Selected Studies on Rubens and Rembrandt
Edited By Kayo Hirakawa
This book discusses an important theme in art history - artistic emulation that emphasizes the exchange between Flemish and Dutch art in the seventeenth century. Since the Middle Ages, copying has been perceived as an important step in artistic training. Originality, on the other hand, has been considered an indispensable hallmark of great works of art since the Renaissance. Therefore, in the seventeenth century, ambitious painters frequently drew inspiration from other artists’ works, attempting to surpass them in various aspects of aesthetic appeal. Drawing on this perspective, this book considers the problems of imitation, emulation, and artistic rivalry in seventeenth-century Netherlandish art. It primarily focuses on Rubens and Rembrandt, but also discusses other masters like van Dyck and Hals. It particularly results in expanding the extant body of knowledge in relation to Rubens’s influence on Rembrandt and Hals. Moreover, it reveals certain new aspects of Rubens and Rembrandt as work-shop masters - collaboration with specialists, use of oil sketches, and teaching methods to pupils for example.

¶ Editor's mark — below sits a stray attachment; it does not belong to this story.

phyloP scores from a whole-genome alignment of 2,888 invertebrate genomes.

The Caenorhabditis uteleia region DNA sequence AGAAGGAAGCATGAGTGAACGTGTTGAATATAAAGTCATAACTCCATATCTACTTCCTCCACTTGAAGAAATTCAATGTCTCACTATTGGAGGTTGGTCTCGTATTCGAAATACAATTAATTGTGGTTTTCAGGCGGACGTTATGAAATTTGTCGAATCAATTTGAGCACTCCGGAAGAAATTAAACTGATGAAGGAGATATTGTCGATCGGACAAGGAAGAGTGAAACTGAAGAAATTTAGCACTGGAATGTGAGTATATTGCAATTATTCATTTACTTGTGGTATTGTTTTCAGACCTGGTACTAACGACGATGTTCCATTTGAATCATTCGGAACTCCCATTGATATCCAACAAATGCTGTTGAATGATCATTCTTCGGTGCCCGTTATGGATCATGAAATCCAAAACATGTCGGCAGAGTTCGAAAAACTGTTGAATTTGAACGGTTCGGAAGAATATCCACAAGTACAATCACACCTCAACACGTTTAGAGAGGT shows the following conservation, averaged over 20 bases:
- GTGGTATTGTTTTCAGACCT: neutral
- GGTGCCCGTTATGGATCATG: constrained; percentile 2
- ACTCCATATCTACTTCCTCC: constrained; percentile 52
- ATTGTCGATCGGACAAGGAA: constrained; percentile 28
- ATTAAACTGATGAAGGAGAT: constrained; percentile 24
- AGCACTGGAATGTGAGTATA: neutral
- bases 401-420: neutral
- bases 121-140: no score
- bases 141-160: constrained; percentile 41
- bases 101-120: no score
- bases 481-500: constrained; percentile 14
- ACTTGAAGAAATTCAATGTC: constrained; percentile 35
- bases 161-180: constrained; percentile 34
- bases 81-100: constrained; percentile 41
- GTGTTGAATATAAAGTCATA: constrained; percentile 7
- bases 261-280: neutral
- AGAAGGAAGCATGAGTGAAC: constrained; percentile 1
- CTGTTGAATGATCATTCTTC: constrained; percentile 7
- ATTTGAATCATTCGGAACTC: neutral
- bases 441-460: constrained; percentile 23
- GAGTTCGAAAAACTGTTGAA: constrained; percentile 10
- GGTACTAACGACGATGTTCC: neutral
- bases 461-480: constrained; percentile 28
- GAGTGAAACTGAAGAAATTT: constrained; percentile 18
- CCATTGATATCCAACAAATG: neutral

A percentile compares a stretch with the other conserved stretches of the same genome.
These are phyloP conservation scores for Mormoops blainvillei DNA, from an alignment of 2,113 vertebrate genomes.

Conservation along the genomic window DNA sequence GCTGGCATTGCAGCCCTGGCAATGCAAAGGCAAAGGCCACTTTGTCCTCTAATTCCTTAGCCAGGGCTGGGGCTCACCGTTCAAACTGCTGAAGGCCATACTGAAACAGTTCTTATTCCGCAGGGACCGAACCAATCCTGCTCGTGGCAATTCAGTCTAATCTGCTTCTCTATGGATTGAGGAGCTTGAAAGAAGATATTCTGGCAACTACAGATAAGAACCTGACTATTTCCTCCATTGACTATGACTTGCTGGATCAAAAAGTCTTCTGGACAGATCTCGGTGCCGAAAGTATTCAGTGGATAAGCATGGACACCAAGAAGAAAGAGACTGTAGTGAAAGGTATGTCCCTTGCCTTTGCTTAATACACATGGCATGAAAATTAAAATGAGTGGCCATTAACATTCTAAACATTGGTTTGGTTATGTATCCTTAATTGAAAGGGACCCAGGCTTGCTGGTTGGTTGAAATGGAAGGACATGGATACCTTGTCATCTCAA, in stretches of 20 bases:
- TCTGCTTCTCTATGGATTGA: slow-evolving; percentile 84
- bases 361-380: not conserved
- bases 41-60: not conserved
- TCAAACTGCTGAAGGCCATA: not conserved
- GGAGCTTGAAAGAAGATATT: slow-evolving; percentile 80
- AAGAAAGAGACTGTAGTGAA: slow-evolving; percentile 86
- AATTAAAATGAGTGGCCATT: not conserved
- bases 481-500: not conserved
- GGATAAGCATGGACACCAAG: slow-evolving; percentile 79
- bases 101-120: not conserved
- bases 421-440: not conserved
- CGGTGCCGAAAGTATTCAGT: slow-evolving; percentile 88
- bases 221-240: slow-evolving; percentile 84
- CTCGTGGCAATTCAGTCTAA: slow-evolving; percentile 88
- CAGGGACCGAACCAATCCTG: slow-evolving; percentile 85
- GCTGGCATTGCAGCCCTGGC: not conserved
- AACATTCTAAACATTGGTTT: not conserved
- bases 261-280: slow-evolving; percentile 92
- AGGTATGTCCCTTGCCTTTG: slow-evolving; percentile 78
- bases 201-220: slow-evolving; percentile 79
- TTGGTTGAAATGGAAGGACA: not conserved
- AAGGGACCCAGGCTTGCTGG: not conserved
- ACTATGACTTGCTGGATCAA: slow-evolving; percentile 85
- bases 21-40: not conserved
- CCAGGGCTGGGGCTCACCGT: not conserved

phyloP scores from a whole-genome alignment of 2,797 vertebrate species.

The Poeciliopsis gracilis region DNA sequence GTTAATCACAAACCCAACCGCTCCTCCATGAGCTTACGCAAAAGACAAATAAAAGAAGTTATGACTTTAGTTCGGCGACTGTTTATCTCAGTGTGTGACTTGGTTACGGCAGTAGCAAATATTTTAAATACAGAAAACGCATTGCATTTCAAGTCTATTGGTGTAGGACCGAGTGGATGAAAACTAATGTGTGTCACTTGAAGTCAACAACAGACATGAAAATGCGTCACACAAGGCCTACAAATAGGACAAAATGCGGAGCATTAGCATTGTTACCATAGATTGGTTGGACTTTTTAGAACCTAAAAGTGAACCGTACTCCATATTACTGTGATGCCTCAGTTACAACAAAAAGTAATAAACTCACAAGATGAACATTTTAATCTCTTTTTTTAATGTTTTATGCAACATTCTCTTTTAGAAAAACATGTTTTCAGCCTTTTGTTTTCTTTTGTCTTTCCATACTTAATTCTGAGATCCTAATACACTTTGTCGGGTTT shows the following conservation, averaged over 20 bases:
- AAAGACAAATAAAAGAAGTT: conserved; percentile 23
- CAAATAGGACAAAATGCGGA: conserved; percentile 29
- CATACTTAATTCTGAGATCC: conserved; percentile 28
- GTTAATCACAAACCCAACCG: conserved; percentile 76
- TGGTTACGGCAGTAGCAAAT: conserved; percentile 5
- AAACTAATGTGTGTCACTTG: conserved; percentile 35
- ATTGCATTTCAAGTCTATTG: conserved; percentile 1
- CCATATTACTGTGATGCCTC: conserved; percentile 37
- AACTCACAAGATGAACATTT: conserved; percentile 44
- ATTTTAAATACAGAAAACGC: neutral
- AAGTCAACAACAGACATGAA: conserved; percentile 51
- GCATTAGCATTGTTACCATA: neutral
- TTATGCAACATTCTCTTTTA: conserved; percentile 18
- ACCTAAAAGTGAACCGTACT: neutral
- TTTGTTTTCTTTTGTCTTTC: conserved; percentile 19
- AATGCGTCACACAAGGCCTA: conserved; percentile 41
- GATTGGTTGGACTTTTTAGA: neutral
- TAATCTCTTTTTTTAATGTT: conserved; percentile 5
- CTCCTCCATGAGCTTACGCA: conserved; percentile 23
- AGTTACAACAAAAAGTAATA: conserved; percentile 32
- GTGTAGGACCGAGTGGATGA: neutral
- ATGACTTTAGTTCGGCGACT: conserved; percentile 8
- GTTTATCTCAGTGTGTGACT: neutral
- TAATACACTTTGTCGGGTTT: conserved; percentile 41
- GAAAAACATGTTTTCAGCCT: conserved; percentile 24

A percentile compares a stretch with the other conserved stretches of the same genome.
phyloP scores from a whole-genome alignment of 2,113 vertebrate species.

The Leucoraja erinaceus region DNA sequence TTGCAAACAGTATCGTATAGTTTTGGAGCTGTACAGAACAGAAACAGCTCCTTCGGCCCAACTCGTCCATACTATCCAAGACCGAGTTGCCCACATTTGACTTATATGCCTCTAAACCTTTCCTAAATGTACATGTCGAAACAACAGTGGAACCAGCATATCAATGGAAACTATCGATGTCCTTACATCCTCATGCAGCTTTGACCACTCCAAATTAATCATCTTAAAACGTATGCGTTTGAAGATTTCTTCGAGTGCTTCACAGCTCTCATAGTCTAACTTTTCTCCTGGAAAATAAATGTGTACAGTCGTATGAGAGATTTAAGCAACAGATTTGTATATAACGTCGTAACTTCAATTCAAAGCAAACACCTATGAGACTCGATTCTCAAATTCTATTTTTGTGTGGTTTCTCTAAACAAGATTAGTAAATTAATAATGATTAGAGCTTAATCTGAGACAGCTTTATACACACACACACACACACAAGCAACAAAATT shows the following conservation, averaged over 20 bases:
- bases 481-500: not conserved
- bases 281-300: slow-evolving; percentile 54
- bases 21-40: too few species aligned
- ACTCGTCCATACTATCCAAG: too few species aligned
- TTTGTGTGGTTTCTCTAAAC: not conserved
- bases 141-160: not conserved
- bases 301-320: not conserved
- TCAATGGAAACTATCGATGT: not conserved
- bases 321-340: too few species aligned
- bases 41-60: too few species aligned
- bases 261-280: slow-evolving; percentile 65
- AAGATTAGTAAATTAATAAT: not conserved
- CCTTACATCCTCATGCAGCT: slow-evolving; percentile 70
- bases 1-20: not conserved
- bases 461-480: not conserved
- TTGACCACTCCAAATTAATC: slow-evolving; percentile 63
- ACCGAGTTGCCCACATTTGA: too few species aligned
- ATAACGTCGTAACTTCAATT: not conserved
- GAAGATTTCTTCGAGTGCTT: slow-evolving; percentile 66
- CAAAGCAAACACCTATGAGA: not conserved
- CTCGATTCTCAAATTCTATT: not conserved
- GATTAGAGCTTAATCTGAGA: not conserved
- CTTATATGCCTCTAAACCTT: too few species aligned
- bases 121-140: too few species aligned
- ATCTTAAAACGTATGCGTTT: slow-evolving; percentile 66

Photo Credits and Sources
Pl. 1 (KHM-Museumsverband); pl. 2 (Collection of The John and Mable Ringling Museum of Art, the State Art Museum of Florida, Florida State University, SN219); pl. 3 (photograph © The State Hermitage Museum. Photo by Yuri Molodkovets); pl. 4 (Mauritshuis, The Hague); pl. 5 (Städel Museum, Frankfurt am Main); pl. 6 (photo: Erik Cornelius/Nationalmuseum); pl. 7 (© Royal Museums of Fine Arts of Belgium, Brussels/photo: J. Geleyns-Art Photography); pl. 8 (© Kimbell Art Museum, Fort Worth, Texas); figs. 1–6, 8–17, 19–35, 37–48, 54–64, 69, 70, 74, 77, 80–86, 88, 92, 93, 95–98, 101–105, 107, 110–120, 122–127, 129–132, 136–139, 141–154, 156–161 (archive of the author); figs. 7, 49, 50, 53, 134, 135 (The Metropolitan Museum of Art); figs. 18, 128 (Courtesy National Gallery of Art, Washington); figs. 36, 51, 52, 71, 78, 87, 99, 100, 106, 121, 140 (© The Trustees of the British Museum), figs. 65–68, 72, 73, 75, 76, 79, 89–91, 94, 108, 109, 133, 155 (Rijksmuseum Amsterdam).
You are not authenticated to view the full text of this chapter or article.
This site requires a subscription or purchase to access the full text of books or journals.
Do you have any questions? Contact us.Or login to access all content.